Mr Doreste added the Youth Guarantee does not constitute a substitute to macroeconomic instruments. The Youth Guarantee was meant to present a large array of skills whilst addressing the structural issues of the labor market. 


On the positive side, Mr Doreste mentioned encouraging figures: 1.3 million young people actually benefited from actions by the Youth Guarantee, with a €6.4 billion spending that is too say 2/3 (between actual expenditure and allocation of funds).. Mr Doreste noticed also that implementation was now pacing up nicely.



From the floor, Dora Husz, Team Leader at DG JUST, asked what best practices could come to the panelists’ mind, especially on the issue of reaching out to specific targets usually hard to aim. Ms Storost replied that a cornerstone to success was to work with youth organisations. They help avoid the dropouts through additional mentoring and provide a longer-term follow-up. 


Furthermore, Ms Storost explained that there were macroeconomic indicators on youth employment and other metrics showing the participation of young people in the scheme: “there are also indicators on how many of them got an offer after four months, which kind of offer, and how many actually then followed up.” 


Mr Doreste added “we could share some good practices in reaching those who are more vulnerable in the labour market.” Mr Doreste added it is also important to identify good practices also from a qualitative point of view



Bodil Agasøster, Director of the South Norway European Office, asked the panelists to explain the hesitation of Member States in taking forward the partnership approach. “Was it because of lack of understanding of what was needed?”, asked Mr Agasøster. Mr Doreste replied that, in his view, one could put this down to limited industrial relations all across the EU, including in Member States with reputation for a constructive social dialogue.



Frank Dieter Fischbach, Executive Secretary of the Conference of European Churches, asked if the panelists could develop on the question of quality of employment and the type of contracts that are offered and if they could look into the question of precarious work and the working poor. “To which extend this type of questions is monitored by the Commission?”, asked Mr Fischbach. Youth employment is more volatile, Ms Storost agreed, and some countries are overrepresented in temporary employment contracts. “We look very closely at the issue”, Ms Storost added, such as the transition rates from temporary to permanent employment. A high dropout rate or a high rate of people coming back after a while should give an idea of what is or is not a stable employment, stable apprenticeships and this defines the quality of all these offers.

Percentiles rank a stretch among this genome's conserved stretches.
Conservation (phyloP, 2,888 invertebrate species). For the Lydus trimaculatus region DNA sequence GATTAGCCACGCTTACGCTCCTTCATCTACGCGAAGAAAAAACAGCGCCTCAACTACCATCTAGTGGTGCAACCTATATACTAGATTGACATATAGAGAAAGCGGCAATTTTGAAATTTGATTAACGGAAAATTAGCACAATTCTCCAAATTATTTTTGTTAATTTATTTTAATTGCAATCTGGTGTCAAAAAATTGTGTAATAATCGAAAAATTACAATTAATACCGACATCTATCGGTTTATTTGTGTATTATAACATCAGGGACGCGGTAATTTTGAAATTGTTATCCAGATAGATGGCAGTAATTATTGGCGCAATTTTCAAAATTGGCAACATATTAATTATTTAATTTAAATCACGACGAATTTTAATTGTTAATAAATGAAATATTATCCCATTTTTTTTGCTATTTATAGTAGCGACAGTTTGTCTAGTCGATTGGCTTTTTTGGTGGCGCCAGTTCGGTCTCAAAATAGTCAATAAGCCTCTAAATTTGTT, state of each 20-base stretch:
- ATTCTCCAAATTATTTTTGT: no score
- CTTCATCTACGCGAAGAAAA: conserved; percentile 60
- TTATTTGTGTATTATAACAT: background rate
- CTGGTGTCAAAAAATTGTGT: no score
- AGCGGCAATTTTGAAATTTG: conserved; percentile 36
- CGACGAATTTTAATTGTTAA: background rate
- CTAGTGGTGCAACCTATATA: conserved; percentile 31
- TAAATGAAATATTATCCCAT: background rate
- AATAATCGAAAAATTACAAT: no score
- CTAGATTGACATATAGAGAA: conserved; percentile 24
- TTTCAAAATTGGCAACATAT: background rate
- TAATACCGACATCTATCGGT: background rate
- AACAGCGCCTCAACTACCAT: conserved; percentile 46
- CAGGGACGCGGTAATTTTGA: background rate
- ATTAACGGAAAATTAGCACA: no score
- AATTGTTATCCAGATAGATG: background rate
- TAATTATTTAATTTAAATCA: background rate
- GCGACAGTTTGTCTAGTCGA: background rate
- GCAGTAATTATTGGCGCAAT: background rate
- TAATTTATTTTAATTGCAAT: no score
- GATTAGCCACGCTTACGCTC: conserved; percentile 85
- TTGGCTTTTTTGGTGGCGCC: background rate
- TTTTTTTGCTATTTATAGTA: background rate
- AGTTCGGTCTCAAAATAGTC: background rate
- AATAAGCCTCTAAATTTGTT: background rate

Ms Storost described what was considered a quality offer: “if young people don't return to unemployment or inactivity six months to twelve months after”. Ms Storost added: “An EU study of 2013 shows that there is a high rate of transitions in apprenticeships, meaning many young apprentices are taken over even by their own hosting company after finishing their apprenticeship.”


Mr Doreste praised the focus of the Commission on quality opportunities. “What do we refer to when talking about a quality offer in the framework of the Youth Guarantee?”, he asked. Mr Doreste said it should entail the contract, a decent salary, social protection, health and safety in the workplace. 


Regarding traineeships, Mr Doreste praised the assessment of the European Commission regarding the quality framework for a traineeships in December 2013. “It was proven that in many countries, unfortunately, traineeship are misused by companies, where they take over a real employment position”. Although, “when it came to offer proposals in order to set into motion a framework, the proposal was rather weak”, Mr Doreste regretted, before adding some Member States had lobbied hard against it.


In the Commission’s view, said Mr Doreste, “any traineeship is valid as far as there is a written contract.” For ETUC, it is only a prerequisite to which should be added: “not replacing a job, having a mentor, receiving a fee, even having social protection during that period, delivery of a training certificate.”


Dasha Bespyatova, Policy Analyst at Edenred and co-founder of InternsGoPro, asked Ms Storost what was the Commission’s approach to the indicators of the skills young people have or might acquire through these opportunities. “We believe that policies tackling skills are more than needed”, the panelist replied. The trade union movement is very involved in designing skills in the vocational school system. The Youth Guarantee includes also measures promoting skills and tackling the supply side of labour”, Ms Storost added.


Mr Doreste underlined that the current focus on reducing public expenditures was going against creating opportunities for young people. As a conclusion to the session, the ETUC representative said they were looking forward to the publication of the Commission’s report on the Youth Guarantee to be published in October.






Tuesday 28 November, 2023





Policies & Practices